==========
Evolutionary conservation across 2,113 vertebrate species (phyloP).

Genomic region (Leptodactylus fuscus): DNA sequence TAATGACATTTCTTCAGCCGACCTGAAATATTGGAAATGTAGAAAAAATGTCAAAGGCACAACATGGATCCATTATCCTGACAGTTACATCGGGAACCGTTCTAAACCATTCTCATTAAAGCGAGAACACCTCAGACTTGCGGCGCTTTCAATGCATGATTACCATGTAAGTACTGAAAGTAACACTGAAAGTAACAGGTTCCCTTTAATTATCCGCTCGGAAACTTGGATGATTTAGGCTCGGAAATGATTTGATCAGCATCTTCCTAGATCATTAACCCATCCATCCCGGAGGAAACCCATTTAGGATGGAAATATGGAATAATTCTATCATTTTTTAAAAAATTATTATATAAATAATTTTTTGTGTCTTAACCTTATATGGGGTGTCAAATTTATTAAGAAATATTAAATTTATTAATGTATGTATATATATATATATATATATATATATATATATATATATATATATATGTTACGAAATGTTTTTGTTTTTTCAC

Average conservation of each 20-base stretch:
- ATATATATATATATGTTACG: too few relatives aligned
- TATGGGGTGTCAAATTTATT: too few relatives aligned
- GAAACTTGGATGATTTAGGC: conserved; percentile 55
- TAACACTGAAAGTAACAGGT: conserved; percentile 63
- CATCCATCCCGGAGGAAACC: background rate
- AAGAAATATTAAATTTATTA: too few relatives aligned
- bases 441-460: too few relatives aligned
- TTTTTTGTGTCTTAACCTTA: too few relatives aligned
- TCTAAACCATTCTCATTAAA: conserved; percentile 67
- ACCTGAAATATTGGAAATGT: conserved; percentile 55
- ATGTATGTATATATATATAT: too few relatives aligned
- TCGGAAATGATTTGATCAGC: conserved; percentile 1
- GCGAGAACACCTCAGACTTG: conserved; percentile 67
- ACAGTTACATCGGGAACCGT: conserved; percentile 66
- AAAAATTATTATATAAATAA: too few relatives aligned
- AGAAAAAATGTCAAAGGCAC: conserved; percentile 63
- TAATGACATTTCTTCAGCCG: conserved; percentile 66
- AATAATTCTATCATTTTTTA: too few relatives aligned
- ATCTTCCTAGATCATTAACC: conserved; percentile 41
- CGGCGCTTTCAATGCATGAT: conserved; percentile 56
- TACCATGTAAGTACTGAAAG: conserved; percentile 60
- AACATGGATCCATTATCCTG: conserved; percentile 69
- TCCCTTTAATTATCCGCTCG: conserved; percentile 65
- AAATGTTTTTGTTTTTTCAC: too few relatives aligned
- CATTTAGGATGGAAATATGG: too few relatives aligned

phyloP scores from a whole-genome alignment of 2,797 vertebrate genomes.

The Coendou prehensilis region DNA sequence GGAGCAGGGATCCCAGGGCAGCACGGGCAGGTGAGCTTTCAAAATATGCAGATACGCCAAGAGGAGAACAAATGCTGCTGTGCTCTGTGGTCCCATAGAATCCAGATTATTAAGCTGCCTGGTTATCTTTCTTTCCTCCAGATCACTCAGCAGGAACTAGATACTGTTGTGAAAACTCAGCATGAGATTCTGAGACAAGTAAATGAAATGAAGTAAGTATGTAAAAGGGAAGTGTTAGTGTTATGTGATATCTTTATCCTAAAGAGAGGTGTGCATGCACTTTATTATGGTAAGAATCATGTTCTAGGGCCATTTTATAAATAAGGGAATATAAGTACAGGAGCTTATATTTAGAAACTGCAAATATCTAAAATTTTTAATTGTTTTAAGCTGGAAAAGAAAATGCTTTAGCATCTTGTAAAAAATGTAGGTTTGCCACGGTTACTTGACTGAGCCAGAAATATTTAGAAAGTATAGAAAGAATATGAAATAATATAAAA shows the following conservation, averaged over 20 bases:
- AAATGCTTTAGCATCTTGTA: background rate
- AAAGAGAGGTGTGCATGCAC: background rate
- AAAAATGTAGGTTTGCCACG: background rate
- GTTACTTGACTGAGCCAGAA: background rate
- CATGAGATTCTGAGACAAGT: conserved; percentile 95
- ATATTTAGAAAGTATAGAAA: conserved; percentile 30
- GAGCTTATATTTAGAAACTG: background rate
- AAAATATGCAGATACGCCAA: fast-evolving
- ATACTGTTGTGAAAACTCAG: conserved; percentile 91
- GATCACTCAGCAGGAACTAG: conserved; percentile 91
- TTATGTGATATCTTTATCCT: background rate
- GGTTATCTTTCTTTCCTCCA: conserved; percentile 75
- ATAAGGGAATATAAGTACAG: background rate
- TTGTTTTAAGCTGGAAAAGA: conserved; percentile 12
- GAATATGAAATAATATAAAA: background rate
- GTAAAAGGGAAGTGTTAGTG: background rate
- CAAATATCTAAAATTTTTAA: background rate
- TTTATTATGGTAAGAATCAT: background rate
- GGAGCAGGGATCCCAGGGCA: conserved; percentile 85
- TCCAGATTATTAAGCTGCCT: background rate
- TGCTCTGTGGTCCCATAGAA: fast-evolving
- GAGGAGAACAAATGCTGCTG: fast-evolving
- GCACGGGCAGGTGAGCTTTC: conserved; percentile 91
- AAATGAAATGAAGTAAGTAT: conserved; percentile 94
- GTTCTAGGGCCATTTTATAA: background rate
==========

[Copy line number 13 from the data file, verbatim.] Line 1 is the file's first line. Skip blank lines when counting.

- ACCTGAAATATTGGAAATGT: conserved; percentile 55